by Rosanne Graef, Past President – WENA
Today’s Topic: Make More Than a Fashion Statement
It’s almost time for a change of seasons — time to pack away the swimsuits and capris and haul out the sweaters and cords.
In another 3 months it’s on to parkas, long underwear, hats and gloves. Then comes spring with the gradual shedding of winter’s costumes and the long-awaited donning of sandals and t-shirts, quickly followed by another round of sundresses, tank-tops and cargo shorts.
Living in Maine we expect this annual sartorial cycle, but are the attendant trendy fashion changes really necessary?
When you think of polluting industries, what pops to mind? Refineries? Mining? How about industries with human rights issues? Fossil fuel extraction? Pharmaceuticals?
While these may top the lists in both categories, chances are the garment industry didn’t come immediately to mind.
When we do think about clothes and what goes into bringing them to us, we usually consider only the obvious players: designers, stitchers, store owners and employees, but that’s just the tip of the iceberg.
In her article “It’s the Second Dirtiest Thing in the World—And You’re Wearing It”, Glynnis Sweeny reflects on these words of fashion’s Eileen Fisher, “The clothing industry is the second largest polluter in the world… second only to oil. It’s a really nasty business… it’s a mess.”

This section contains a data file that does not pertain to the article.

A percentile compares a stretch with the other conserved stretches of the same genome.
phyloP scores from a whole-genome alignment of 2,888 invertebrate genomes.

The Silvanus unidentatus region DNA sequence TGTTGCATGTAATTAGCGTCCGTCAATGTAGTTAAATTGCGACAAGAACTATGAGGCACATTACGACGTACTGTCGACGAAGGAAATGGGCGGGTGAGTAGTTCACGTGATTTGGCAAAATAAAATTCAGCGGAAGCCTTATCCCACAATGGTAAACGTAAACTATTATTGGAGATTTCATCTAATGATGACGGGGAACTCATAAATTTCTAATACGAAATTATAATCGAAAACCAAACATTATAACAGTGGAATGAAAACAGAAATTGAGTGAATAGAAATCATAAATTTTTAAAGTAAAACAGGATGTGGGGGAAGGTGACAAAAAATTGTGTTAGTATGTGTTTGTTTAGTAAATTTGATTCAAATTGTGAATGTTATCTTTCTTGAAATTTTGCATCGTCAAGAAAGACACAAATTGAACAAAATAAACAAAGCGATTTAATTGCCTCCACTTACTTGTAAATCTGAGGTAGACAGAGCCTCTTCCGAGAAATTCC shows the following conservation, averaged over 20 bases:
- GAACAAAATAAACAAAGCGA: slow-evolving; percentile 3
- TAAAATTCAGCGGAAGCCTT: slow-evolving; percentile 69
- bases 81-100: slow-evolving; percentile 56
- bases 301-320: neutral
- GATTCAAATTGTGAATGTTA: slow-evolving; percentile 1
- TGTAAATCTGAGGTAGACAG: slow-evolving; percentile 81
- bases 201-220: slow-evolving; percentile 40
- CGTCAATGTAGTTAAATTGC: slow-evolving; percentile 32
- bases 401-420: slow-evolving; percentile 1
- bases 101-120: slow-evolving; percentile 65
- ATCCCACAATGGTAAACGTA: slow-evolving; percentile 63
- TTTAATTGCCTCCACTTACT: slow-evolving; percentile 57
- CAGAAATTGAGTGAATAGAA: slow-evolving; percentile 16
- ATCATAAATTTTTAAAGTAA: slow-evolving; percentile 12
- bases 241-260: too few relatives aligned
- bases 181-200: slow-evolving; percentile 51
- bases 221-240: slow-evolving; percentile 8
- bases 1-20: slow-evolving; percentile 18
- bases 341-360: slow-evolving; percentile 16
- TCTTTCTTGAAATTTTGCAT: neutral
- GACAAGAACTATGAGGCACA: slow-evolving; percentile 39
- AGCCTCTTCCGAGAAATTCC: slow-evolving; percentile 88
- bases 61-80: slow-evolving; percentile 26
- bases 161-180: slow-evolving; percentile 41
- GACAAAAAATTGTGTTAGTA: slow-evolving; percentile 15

Sweeny continues, “Fashion is a complicated business involving long and varied supply chains of production, raw material, textile manufacture, clothing construction, shipping, retail, use and ultimately disposal of the garment. …A general assessment must take into account not only obvious pollutants — the pesticides used in cotton farming, the toxic dyes used in manufacturing and the great amount of waste discarded clothing creates — but also the extravagant amount of natural resources used in extraction, farming, harvesting, processing, manufacturing and shipping.
“While cotton, especially organic cotton, might seem like a smart choice, it can still take more than 5,000 gallons of water to manufacture just a T-shirt and a pair of jeans. Synthetic, man-made fibers, while not as water-intensive, often have issues with manufacturing pollution and sustainability. …your shirt likely traveled halfway around the world in a container ship fueled by the dirtiest of fossil fuels. Your clothes continue to impact the environment after purchase; washing and final disposal when you’re finished with your shirt may cause more harm to the planet than you realize.”
To make things worse, we’re now seeing the acceleration of the “fast fashion” phenomenon made possible by globalization. These are items that are deliberately designed and made to be so cheap that they’re regarded by shoppers as disposables. This pushes quick trendy looks that keep manufacturing humming in developing countries, many of which lack effective and fair environmental, safety and labor practices.
So, as you pack away summer and take a look at your autumn wardrobe, ask yourself if you really need something new? It’s time to view clothing as an investment rather than a throw-away, disposable or consumable. Choose wisely and enjoy your choice for years.